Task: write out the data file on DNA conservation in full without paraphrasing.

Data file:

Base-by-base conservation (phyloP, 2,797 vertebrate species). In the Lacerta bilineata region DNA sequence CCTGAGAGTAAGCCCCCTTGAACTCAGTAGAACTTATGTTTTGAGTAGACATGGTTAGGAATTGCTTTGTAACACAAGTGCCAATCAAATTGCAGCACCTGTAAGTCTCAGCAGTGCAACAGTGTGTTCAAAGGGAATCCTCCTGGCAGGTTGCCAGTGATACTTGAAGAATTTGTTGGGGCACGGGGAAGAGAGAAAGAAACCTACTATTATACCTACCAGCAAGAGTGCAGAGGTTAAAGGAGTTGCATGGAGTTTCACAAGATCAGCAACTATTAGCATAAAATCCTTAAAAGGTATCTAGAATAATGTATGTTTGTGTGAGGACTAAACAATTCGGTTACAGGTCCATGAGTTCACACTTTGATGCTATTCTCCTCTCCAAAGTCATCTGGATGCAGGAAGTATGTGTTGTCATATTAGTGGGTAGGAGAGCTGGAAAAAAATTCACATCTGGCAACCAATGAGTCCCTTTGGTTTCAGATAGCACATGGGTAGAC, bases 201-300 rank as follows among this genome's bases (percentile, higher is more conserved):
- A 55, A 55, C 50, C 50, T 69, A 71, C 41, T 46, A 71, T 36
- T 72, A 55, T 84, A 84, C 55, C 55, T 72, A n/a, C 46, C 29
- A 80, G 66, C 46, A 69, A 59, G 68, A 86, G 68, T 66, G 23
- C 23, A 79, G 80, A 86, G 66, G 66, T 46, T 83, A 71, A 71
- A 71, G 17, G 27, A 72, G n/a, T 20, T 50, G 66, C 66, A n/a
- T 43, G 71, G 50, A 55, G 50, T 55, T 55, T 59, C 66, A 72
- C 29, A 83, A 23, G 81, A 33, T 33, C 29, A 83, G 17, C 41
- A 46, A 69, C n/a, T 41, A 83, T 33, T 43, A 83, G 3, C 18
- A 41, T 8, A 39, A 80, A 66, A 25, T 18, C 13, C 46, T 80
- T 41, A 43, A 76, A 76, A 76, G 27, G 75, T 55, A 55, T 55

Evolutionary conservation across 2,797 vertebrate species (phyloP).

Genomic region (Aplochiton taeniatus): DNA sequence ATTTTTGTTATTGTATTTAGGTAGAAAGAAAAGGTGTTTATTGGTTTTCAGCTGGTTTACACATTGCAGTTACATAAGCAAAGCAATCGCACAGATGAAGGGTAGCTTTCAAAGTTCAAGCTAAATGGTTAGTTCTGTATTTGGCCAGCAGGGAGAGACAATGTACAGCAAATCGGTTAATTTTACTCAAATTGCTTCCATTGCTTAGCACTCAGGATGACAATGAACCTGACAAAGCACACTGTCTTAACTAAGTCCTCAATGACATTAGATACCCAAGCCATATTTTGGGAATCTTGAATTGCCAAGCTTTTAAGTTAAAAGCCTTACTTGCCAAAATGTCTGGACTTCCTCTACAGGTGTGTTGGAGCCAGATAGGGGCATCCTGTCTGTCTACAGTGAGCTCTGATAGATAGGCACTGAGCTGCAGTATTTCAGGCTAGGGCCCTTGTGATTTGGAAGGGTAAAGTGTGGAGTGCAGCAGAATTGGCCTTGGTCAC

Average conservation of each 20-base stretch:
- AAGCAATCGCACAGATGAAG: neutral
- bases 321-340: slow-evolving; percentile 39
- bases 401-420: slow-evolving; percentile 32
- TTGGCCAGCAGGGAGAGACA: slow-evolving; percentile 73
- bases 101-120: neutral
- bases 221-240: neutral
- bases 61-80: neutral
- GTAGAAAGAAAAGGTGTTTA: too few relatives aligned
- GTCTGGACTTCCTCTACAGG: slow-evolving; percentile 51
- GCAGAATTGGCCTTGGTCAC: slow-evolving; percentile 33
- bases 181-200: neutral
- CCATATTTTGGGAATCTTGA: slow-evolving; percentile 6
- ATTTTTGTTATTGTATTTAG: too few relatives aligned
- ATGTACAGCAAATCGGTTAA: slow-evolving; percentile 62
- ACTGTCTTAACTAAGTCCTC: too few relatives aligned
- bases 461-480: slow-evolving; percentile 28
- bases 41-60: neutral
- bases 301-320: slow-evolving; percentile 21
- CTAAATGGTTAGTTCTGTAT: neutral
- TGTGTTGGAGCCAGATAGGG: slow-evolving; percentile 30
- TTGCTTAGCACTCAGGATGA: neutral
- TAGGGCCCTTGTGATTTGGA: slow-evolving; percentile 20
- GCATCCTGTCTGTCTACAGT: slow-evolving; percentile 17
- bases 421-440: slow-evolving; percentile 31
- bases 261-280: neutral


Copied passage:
Base-by-base conservation (phyloP, 2,797 vertebrate species). In the Lacerta bilineata region DNA sequence CCTGAGAGTAAGCCCCCTTGAACTCAGTAGAACTTATGTTTTGAGTAGACATGGTTAGGAATTGCTTTGTAACACAAGTGCCAATCAAATTGCAGCACCTGTAAGTCTCAGCAGTGCAACAGTGTGTTCAAAGGGAATCCTCCTGGCAGGTTGCCAGTGATACTTGAAGAATTTGTTGGGGCACGGGGAAGAGAGAAAGAAACCTACTATTATACCTACCAGCAAGAGTGCAGAGGTTAAAGGAGTTGCATGGAGTTTCACAAGATCAGCAACTATTAGCATAAAATCCTTAAAAGGTATCTAGAATAATGTATGTTTGTGTGAGGACTAAACAATTCGGTTACAGGTCCATGAGTTCACACTTTGATGCTATTCTCCTCTCCAAAGTCATCTGGATGCAGGAAGTATGTGTTGTCATATTAGTGGGTAGGAGAGCTGGAAAAAAATTCACATCTGGCAACCAATGAGTCCCTTTGGTTTCAGATAGCACATGGGTAGAC, bases 201-300 rank as follows among this genome's bases (percentile, higher is more conserved):
- A 55, A 55, C 50, C 50, T 69, A 71, C 41, T 46, A 71, T 36
- T 72, A 55, T 84, A 84, C 55, C 55, T 72, A n/a, C 46, C 29
- A 80, G 66, C 46, A 69, A 59, G 68, A 86, G 68, T 66, G 23
- C 23, A 79, G 80, A 86, G 66, G 66, T 46, T 83, A 71, A 71
- A 71, G 17, G 27, A 72, G n/a, T 20, T 50, G 66, C 66, A n/a
- T 43, G 71, G 50, A 55, G 50, T 55, T 55, T 59, C 66, A 72
- C 29, A 83, A 23, G 81, A 33, T 33, C 29, A 83, G 17, C 41
- A 46, A 69, C n/a, T 41, A 83, T 33, T 43, A 83, G 3, C 18
- A 41, T 8, A 39, A 80, A 66, A 25, T 18, C 13, C 46, T 80
- T 41, A 43, A 76, A 76, A 76, G 27, G 75, T 55, A 55, T 55

Evolutionary conservation across 2,797 vertebrate species (phyloP).

Genomic region (Aplochiton taeniatus): DNA sequence ATTTTTGTTATTGTATTTAGGTAGAAAGAAAAGGTGTTTATTGGTTTTCAGCTGGTTTACACATTGCAGTTACATAAGCAAAGCAATCGCACAGATGAAGGGTAGCTTTCAAAGTTCAAGCTAAATGGTTAGTTCTGTATTTGGCCAGCAGGGAGAGACAATGTACAGCAAATCGGTTAATTTTACTCAAATTGCTTCCATTGCTTAGCACTCAGGATGACAATGAACCTGACAAAGCACACTGTCTTAACTAAGTCCTCAATGACATTAGATACCCAAGCCATATTTTGGGAATCTTGAATTGCCAAGCTTTTAAGTTAAAAGCCTTACTTGCCAAAATGTCTGGACTTCCTCTACAGGTGTGTTGGAGCCAGATAGGGGCATCCTGTCTGTCTACAGTGAGCTCTGATAGATAGGCACTGAGCTGCAGTATTTCAGGCTAGGGCCCTTGTGATTTGGAAGGGTAAAGTGTGGAGTGCAGCAGAATTGGCCTTGGTCAC

Average conservation of each 20-base stretch:
- AAGCAATCGCACAGATGAAG: neutral
- bases 321-340: slow-evolving; percentile 39
- bases 401-420: slow-evolving; percentile 32
- TTGGCCAGCAGGGAGAGACA: slow-evolving; percentile 73
- bases 101-120: neutral
- bases 221-240: neutral
- bases 61-80: neutral
- GTAGAAAGAAAAGGTGTTTA: too few relatives aligned
- GTCTGGACTTCCTCTACAGG: slow-evolving; percentile 51
- GCAGAATTGGCCTTGGTCAC: slow-evolving; percentile 33
- bases 181-200: neutral
- CCATATTTTGGGAATCTTGA: slow-evolving; percentile 6
- ATTTTTGTTATTGTATTTAG: too few relatives aligned
- ATGTACAGCAAATCGGTTAA: slow-evolving; percentile 62
- ACTGTCTTAACTAAGTCCTC: too few relatives aligned
- bases 461-480: slow-evolving; percentile 28
- bases 41-60: neutral
- bases 301-320: slow-evolving; percentile 21
- CTAAATGGTTAGTTCTGTAT: neutral
- TGTGTTGGAGCCAGATAGGG: slow-evolving; percentile 30
- TTGCTTAGCACTCAGGATGA: neutral
- TAGGGCCCTTGTGATTTGGA: slow-evolving; percentile 20
- GCATCCTGTCTGTCTACAGT: slow-evolving; percentile 17
- bases 421-440: slow-evolving; percentile 31
- bases 261-280: neutral